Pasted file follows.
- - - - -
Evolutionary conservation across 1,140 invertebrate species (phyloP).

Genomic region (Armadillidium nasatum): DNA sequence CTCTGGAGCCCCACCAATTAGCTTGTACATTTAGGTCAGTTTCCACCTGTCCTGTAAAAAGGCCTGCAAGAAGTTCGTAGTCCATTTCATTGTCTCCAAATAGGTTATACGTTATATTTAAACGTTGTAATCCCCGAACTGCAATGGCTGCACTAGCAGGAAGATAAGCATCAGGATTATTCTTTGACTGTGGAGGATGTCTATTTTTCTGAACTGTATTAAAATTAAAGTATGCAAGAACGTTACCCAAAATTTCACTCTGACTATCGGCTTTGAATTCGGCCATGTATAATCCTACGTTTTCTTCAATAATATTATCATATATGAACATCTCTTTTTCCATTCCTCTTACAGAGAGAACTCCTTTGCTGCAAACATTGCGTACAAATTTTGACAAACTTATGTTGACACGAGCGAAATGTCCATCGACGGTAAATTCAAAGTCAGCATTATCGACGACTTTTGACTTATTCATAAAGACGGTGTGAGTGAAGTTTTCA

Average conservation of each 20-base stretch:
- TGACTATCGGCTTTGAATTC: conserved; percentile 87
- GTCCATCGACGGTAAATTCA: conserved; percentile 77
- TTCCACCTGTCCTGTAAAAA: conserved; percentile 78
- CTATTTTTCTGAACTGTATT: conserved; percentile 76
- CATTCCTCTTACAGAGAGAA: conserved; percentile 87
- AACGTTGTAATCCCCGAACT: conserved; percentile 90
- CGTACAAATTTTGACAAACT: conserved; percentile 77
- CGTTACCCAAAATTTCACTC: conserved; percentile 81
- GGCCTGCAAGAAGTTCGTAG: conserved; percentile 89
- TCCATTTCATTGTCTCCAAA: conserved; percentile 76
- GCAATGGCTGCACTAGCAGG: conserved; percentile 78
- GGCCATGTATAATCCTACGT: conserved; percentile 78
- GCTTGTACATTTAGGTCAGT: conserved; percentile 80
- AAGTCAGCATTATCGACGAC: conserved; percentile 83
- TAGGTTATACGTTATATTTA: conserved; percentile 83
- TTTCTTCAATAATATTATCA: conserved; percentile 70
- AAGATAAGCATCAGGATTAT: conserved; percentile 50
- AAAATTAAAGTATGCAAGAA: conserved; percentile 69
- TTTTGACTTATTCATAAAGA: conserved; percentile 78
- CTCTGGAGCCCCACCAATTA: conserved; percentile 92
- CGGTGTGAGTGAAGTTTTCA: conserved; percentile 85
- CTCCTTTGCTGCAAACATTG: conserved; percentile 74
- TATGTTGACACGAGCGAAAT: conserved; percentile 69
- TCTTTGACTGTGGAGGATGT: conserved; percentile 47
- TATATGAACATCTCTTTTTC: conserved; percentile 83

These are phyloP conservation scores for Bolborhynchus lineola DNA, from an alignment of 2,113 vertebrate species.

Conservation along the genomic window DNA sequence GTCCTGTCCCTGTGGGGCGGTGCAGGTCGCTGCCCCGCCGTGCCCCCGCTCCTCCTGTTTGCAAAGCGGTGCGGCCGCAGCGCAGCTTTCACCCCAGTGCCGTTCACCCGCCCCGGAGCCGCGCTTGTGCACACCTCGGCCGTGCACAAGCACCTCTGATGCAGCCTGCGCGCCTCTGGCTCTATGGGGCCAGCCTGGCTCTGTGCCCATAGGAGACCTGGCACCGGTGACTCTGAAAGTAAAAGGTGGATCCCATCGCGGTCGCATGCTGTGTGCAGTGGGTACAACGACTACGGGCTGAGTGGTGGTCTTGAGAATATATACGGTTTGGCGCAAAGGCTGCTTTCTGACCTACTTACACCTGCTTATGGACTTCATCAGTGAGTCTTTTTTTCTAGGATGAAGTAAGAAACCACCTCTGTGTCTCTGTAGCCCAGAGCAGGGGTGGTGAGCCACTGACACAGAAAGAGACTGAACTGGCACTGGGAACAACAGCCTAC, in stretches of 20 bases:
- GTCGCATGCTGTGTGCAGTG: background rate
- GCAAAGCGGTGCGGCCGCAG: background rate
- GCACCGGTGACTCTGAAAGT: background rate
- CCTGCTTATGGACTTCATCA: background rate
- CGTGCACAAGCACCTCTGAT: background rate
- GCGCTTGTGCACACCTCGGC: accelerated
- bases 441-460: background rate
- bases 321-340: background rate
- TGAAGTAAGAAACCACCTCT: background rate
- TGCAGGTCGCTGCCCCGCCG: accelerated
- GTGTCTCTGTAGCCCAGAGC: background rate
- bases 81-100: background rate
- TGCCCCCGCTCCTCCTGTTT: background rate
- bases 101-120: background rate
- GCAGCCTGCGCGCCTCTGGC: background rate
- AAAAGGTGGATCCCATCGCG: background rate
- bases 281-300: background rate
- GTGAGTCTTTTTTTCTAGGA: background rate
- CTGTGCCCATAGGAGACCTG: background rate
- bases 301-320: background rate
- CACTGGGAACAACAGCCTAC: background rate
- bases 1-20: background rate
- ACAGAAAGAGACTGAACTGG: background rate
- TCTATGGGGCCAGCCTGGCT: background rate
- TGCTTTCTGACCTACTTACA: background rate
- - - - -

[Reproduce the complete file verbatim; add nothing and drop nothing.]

Evolutionary conservation across 1,140 invertebrate species (phyloP).

Genomic region (Armadillidium nasatum): DNA sequence CTCTGGAGCCCCACCAATTAGCTTGTACATTTAGGTCAGTTTCCACCTGTCCTGTAAAAAGGCCTGCAAGAAGTTCGTAGTCCATTTCATTGTCTCCAAATAGGTTATACGTTATATTTAAACGTTGTAATCCCCGAACTGCAATGGCTGCACTAGCAGGAAGATAAGCATCAGGATTATTCTTTGACTGTGGAGGATGTCTATTTTTCTGAACTGTATTAAAATTAAAGTATGCAAGAACGTTACCCAAAATTTCACTCTGACTATCGGCTTTGAATTCGGCCATGTATAATCCTACGTTTTCTTCAATAATATTATCATATATGAACATCTCTTTTTCCATTCCTCTTACAGAGAGAACTCCTTTGCTGCAAACATTGCGTACAAATTTTGACAAACTTATGTTGACACGAGCGAAATGTCCATCGACGGTAAATTCAAAGTCAGCATTATCGACGACTTTTGACTTATTCATAAAGACGGTGTGAGTGAAGTTTTCA

Average conservation of each 20-base stretch:
- TGACTATCGGCTTTGAATTC: conserved; percentile 87
- GTCCATCGACGGTAAATTCA: conserved; percentile 77
- TTCCACCTGTCCTGTAAAAA: conserved; percentile 78
- CTATTTTTCTGAACTGTATT: conserved; percentile 76
- CATTCCTCTTACAGAGAGAA: conserved; percentile 87
- AACGTTGTAATCCCCGAACT: conserved; percentile 90
- CGTACAAATTTTGACAAACT: conserved; percentile 77
- CGTTACCCAAAATTTCACTC: conserved; percentile 81
- GGCCTGCAAGAAGTTCGTAG: conserved; percentile 89
- TCCATTTCATTGTCTCCAAA: conserved; percentile 76
- GCAATGGCTGCACTAGCAGG: conserved; percentile 78
- GGCCATGTATAATCCTACGT: conserved; percentile 78
- GCTTGTACATTTAGGTCAGT: conserved; percentile 80
- AAGTCAGCATTATCGACGAC: conserved; percentile 83
- TAGGTTATACGTTATATTTA: conserved; percentile 83
- TTTCTTCAATAATATTATCA: conserved; percentile 70
- AAGATAAGCATCAGGATTAT: conserved; percentile 50
- AAAATTAAAGTATGCAAGAA: conserved; percentile 69
- TTTTGACTTATTCATAAAGA: conserved; percentile 78
- CTCTGGAGCCCCACCAATTA: conserved; percentile 92
- CGGTGTGAGTGAAGTTTTCA: conserved; percentile 85
- CTCCTTTGCTGCAAACATTG: conserved; percentile 74
- TATGTTGACACGAGCGAAAT: conserved; percentile 69
- TCTTTGACTGTGGAGGATGT: conserved; percentile 47
- TATATGAACATCTCTTTTTC: conserved; percentile 83

These are phyloP conservation scores for Bolborhynchus lineola DNA, from an alignment of 2,113 vertebrate species.

Conservation along the genomic window DNA sequence GTCCTGTCCCTGTGGGGCGGTGCAGGTCGCTGCCCCGCCGTGCCCCCGCTCCTCCTGTTTGCAAAGCGGTGCGGCCGCAGCGCAGCTTTCACCCCAGTGCCGTTCACCCGCCCCGGAGCCGCGCTTGTGCACACCTCGGCCGTGCACAAGCACCTCTGATGCAGCCTGCGCGCCTCTGGCTCTATGGGGCCAGCCTGGCTCTGTGCCCATAGGAGACCTGGCACCGGTGACTCTGAAAGTAAAAGGTGGATCCCATCGCGGTCGCATGCTGTGTGCAGTGGGTACAACGACTACGGGCTGAGTGGTGGTCTTGAGAATATATACGGTTTGGCGCAAAGGCTGCTTTCTGACCTACTTACACCTGCTTATGGACTTCATCAGTGAGTCTTTTTTTCTAGGATGAAGTAAGAAACCACCTCTGTGTCTCTGTAGCCCAGAGCAGGGGTGGTGAGCCACTGACACAGAAAGAGACTGAACTGGCACTGGGAACAACAGCCTAC, in stretches of 20 bases:
- GTCGCATGCTGTGTGCAGTG: background rate
- GCAAAGCGGTGCGGCCGCAG: background rate
- GCACCGGTGACTCTGAAAGT: background rate
- CCTGCTTATGGACTTCATCA: background rate
- CGTGCACAAGCACCTCTGAT: background rate
- GCGCTTGTGCACACCTCGGC: accelerated
- bases 441-460: background rate
- bases 321-340: background rate
- TGAAGTAAGAAACCACCTCT: background rate
- TGCAGGTCGCTGCCCCGCCG: accelerated
- GTGTCTCTGTAGCCCAGAGC: background rate
- bases 81-100: background rate
- TGCCCCCGCTCCTCCTGTTT: background rate
- bases 101-120: background rate
- GCAGCCTGCGCGCCTCTGGC: background rate
- AAAAGGTGGATCCCATCGCG: background rate
- bases 281-300: background rate
- GTGAGTCTTTTTTTCTAGGA: background rate
- CTGTGCCCATAGGAGACCTG: background rate
- bases 301-320: background rate
- CACTGGGAACAACAGCCTAC: background rate
- bases 1-20: background rate
- ACAGAAAGAGACTGAACTGG: background rate
- TCTATGGGGCCAGCCTGGCT: background rate
- TGCTTTCTGACCTACTTACA: background rate